Everyone knows the theory of customer loyalty: A business that retains its customers for longer usually makes more money from them at a lower cost than one that is constantly paying to acquire new customers. Actually doing it – the practice of customer loyalty – is not so straightforward though.
Businesses need to be completely aware of the effort, mind shift and potential pitfalls they face when embarking on retaining their customers and driving loyalty from them.
This article is not meant to scare you off if you are thinking about developing a new loyalty programme or refreshing your existing one, it is here for you to be aware of the misconceptions that are being heard in boardrooms all over the world with regards to customer loyalty and how you can ensure that your business doesn’t fall into them.
Customer Loyalty will be our ‘quick fix’
Many businesses see a loyalty programme as something that can simply be bolted on to their existing marketing strategy in the hope that it will stop customers leaving them, get customers to love their brand and buy more of their products and services.
The reality however, is that loyalty is not about points, rewards, coupons, offers, etc., it is about customer engagement and interactions at every touch point throughout your business and therefore the practice of customer loyalty is absolutely not a ‘quick fix’ but rather the destination that your business gets to once it has built up trust with its customers. A phrase that is often used by loyalty specialist is that “customer engagement is the journey and loyalty is the destination!”
Customer loyalty is not a trick that can be quickly learned and performed. Creating loyal customers depends fundamentally on following good and sound customer centric business and marketing practices across the entire business – all the time.
Companies that are successful in this area know that loyalty is built on trust and everyday interactions and not one-off transactions.
Follow these three principles to ensure that your business does not fall into this misconception. Remember that:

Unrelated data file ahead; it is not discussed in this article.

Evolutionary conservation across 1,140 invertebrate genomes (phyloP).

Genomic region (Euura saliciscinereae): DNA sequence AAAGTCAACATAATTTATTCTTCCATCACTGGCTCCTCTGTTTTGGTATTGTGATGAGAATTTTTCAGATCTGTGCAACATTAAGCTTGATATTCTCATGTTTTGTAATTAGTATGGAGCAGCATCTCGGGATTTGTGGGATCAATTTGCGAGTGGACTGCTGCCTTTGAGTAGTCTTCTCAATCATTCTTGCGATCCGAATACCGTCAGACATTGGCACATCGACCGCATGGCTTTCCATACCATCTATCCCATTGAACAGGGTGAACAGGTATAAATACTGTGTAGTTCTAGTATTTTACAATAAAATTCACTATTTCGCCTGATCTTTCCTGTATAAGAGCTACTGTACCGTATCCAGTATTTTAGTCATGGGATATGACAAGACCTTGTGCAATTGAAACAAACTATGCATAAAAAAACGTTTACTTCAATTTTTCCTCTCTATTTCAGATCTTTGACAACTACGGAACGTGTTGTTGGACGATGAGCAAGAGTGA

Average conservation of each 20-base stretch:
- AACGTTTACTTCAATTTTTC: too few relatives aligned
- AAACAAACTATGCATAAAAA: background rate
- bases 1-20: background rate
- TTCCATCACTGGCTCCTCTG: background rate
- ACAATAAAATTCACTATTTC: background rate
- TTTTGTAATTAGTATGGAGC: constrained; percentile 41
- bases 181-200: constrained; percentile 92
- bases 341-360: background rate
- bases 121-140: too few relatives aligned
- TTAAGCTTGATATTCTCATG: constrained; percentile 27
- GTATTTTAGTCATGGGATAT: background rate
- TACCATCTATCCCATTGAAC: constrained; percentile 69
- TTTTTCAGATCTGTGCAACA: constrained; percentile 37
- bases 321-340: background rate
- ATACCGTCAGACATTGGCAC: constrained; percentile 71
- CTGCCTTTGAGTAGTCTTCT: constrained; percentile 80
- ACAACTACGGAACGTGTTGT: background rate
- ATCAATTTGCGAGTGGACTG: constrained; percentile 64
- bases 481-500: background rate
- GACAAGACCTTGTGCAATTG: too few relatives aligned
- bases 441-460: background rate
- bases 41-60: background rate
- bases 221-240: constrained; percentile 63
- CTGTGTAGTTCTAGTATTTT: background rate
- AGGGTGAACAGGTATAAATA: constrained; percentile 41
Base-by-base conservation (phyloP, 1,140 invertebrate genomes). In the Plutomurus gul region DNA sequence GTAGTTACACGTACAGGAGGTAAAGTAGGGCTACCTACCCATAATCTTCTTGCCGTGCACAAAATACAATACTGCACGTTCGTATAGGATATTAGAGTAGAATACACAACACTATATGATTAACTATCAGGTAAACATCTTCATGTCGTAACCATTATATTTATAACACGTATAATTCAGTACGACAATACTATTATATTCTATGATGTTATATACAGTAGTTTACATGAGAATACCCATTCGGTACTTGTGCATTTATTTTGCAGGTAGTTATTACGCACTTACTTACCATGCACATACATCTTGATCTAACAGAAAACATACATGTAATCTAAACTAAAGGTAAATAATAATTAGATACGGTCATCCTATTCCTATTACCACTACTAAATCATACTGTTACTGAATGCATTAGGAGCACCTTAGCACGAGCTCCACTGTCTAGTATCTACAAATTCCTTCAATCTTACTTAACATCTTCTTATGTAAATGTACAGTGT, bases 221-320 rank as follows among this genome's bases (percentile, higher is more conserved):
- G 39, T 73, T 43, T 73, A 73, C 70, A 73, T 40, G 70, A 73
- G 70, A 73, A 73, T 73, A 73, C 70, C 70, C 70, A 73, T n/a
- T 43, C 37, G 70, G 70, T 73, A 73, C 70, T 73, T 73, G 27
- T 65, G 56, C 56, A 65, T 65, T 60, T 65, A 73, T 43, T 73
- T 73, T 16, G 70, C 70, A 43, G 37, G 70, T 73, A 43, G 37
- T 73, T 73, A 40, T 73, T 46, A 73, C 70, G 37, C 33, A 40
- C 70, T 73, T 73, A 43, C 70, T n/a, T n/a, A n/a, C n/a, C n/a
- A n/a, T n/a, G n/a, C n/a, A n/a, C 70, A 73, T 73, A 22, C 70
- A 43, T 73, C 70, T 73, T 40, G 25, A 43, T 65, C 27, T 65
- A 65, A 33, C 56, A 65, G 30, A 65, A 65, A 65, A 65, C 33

- It is a long term strategy – it takes time to build trust and engender loyalty.
- The entire business needs to be bought into putting the customer first.
- Loyalty is about consistent interactions and engagement, not transactions.
Our loyalty solution should appeal to all of our customers.
It is way too costly for businesses to service all of their customers with a single loyalty solution – your loyalty solution should not be all things to all people!
Knowing which customers you want to focus on (the most profitable or most ‘growable’) and how you are going to reward them when they change their behaviour in a way that you would like them to, is the golden nugget to best customer loyalty solutions.
By taking the targeted ‘best customer’ approach, it means that you can direct the majority of your loyalty budget towards customers who can bring the greatest profit to your business.
It can be more profitable to lose bad customers than to gain new ones as they cost more money to service than they generate. This is proven time and time again and is echoed in Philip Kotler’s version of the Pareto Principle, stating that the top 20% of customers generate 80% of the profits, while the bottom 30% of customers eat up 50% of the profits that the others produce.